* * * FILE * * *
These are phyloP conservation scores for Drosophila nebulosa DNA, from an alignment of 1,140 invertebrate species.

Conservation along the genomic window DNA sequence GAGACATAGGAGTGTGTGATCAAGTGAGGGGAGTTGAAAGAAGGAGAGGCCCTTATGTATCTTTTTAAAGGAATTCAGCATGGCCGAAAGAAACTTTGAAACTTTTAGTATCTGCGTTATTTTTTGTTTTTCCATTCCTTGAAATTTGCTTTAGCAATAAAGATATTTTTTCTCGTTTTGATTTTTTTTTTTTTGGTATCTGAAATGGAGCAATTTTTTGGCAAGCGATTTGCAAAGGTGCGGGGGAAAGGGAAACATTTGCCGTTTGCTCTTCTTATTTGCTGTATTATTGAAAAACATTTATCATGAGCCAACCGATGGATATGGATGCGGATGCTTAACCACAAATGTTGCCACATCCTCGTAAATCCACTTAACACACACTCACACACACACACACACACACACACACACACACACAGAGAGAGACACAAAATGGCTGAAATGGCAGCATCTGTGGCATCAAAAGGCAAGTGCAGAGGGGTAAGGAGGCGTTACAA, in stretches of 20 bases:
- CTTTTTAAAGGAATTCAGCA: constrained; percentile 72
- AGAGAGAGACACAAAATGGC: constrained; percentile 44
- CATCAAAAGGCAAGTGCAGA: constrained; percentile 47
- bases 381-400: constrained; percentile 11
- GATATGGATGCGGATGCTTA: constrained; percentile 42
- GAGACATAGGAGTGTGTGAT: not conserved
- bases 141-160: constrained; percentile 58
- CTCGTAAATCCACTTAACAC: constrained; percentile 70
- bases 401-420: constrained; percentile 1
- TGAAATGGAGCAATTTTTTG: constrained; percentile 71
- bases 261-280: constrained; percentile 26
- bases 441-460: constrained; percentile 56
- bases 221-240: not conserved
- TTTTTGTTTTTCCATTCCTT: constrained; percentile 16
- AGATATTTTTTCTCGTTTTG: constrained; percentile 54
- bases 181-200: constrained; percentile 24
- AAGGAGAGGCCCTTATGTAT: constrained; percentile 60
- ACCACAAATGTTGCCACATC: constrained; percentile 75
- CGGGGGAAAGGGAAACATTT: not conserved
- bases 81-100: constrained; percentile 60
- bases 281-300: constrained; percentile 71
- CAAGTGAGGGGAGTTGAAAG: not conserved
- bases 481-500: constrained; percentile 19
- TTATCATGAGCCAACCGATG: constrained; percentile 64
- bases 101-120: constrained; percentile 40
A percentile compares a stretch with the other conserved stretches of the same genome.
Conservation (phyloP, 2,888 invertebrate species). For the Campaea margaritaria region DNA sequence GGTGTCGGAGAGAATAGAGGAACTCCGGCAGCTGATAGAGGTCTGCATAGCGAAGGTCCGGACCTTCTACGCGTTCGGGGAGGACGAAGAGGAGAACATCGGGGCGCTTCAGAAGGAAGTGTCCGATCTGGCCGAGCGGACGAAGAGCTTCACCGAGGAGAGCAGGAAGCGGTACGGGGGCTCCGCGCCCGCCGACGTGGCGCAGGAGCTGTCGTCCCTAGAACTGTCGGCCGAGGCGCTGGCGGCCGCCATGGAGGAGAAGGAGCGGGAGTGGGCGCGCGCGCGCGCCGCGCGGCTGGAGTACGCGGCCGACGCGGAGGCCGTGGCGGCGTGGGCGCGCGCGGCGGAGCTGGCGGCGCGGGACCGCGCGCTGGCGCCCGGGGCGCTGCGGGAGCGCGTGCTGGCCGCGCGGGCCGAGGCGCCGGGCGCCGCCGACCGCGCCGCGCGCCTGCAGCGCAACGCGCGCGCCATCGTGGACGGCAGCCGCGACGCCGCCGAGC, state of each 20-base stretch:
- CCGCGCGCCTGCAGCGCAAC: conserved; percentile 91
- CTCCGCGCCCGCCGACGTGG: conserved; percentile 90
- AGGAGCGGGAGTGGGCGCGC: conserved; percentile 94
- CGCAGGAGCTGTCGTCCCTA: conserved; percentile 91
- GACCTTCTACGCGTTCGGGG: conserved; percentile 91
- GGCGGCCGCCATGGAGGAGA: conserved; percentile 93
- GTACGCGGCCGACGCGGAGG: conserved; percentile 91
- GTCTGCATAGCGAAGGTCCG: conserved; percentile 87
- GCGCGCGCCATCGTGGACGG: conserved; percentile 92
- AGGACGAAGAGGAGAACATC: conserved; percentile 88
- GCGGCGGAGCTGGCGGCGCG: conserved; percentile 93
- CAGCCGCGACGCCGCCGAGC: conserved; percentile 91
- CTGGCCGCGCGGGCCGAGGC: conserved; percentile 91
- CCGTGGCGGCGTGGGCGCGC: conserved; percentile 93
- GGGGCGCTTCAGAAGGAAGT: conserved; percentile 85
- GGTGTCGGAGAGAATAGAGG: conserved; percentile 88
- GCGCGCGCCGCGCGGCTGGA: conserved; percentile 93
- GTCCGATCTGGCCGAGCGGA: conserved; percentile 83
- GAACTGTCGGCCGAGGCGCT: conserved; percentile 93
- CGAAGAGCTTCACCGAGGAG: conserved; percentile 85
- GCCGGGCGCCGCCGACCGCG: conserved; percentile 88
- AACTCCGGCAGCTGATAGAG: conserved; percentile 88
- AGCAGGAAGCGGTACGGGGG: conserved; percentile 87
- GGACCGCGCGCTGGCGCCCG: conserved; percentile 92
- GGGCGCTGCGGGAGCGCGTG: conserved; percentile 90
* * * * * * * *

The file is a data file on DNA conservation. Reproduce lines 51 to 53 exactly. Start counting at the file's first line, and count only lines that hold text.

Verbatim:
- AACTCCGGCAGCTGATAGAG: conserved; percentile 88
- AGCAGGAAGCGGTACGGGGG: conserved; percentile 87
- GGACCGCGCGCTGGCGCCCG: conserved; percentile 92